Willie Pickens

Jazz Spirit, Vol. 1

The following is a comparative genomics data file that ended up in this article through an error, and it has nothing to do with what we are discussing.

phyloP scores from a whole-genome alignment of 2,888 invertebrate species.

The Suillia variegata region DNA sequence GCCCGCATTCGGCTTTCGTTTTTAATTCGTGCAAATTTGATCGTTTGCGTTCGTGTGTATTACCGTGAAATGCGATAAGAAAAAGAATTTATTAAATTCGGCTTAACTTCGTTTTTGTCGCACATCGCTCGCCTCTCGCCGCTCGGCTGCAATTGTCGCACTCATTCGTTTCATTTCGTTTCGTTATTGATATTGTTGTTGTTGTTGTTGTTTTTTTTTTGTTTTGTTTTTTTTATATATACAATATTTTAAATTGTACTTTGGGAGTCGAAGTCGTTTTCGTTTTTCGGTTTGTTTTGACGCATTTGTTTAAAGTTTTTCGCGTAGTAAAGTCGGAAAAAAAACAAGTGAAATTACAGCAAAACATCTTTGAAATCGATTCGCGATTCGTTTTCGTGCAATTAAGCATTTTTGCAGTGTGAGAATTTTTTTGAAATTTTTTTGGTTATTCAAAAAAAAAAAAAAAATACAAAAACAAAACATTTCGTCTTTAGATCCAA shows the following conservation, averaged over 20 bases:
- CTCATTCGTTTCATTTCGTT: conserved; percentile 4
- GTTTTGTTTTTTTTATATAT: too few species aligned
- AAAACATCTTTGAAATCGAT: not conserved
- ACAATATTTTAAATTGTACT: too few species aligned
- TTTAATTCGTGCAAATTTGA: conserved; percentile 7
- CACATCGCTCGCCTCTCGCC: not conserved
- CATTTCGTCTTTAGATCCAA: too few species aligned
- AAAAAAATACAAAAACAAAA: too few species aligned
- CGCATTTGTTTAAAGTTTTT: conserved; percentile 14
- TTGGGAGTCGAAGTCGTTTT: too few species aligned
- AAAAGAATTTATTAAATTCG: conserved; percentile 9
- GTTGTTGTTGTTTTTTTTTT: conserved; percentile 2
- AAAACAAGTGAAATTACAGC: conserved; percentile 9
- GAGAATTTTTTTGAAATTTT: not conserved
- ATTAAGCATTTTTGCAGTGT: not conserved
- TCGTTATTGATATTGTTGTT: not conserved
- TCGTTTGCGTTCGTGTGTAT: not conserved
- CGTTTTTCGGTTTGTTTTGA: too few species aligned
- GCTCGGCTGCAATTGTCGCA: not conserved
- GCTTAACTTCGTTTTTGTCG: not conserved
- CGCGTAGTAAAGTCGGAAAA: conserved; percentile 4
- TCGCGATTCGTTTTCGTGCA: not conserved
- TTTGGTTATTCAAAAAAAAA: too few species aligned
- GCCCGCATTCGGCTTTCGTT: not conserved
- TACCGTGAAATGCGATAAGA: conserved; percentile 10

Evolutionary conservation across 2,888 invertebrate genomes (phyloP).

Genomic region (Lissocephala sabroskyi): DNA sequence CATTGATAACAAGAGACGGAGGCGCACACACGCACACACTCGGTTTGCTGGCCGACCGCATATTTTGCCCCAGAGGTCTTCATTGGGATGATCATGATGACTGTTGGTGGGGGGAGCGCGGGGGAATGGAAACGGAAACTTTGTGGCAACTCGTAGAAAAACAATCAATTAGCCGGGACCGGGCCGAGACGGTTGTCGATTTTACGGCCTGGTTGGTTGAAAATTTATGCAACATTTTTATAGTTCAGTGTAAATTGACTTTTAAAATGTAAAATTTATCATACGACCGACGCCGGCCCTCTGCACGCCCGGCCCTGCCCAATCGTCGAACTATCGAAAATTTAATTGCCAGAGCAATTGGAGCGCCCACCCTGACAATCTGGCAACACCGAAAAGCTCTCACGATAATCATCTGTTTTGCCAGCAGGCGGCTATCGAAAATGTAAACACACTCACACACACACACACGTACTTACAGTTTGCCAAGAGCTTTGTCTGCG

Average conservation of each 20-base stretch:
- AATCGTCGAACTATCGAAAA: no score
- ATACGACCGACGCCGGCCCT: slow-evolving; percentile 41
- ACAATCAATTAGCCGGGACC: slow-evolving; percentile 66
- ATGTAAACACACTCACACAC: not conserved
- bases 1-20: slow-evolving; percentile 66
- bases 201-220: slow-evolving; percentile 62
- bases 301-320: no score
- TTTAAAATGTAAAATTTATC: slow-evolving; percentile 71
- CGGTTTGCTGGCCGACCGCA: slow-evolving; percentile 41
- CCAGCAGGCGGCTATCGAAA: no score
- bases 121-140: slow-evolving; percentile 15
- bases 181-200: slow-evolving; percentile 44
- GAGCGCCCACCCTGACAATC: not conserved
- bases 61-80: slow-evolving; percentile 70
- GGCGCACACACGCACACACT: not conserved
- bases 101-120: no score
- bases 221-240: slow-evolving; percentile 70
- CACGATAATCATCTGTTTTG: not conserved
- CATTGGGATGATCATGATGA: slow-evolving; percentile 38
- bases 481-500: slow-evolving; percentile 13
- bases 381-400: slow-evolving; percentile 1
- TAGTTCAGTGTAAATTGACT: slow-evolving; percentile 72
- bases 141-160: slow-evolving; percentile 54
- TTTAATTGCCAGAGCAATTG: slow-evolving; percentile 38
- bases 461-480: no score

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Performing jazz interpretations of Christian-based songs is hardly something brand new. Christian music, especially African-American spirituals, has been influencing jazz ever since the early days of Dixieland, and gospel-minded jazz has been composed by everyone from Duke Ellington ("Come Sunday") to Duke Pearson ("Christo Redentor"). But jazz albums that focus on Christian songs exclusively are a rarity, and most Christmas-oriented jazz albums don't count because so many Christmas pop standards written during the 20th century have a secular outlook that the old European Yuletide carols did not have (while "God Rest Ye, Merry Gentleman" and "Silent Night" are Christian-oriented songs, "Santa Claus Is Coming to Town" is pure pop). On Jazz Spirit, Vol. 1 and Vol. 2 (which were recorded in 2005), veteran pianist Willie Pickens brings an instrumental hard bop/post-bop/soul-jazz perspective to an abundance of Christian-oriented material; what the veteran pianist does on this album is not totally unprecedented, but it certainly isn't an idea that has been beaten into the ground, either. Make no mistake: Jazz Spirit, Vol. 1 is a bona fide jazz CD, and Pickens doesn't compromise his improvisatory outlook one iota on familiar songs that range from "O My Soul Bless Your Redeemer" to "Let Us Break Bread Together" to W.B. Bradley's "Jesus Loves Me." Stylistically, the arrangements could be described as a mixture of Art Blakey & the Jazz Messengers, pianistic soul-jazz (as in Gene Harris or Ray Bryant) and early-'60s John Coltrane; it's an appealing combination, and one that sounds perfectly natural on well-known sacred material. Jazz Spirit, Vol. 2 is perhaps slightly more essential than Vol. 1, but Vol. 1 is excellent nonetheless and is well worth obtaining.

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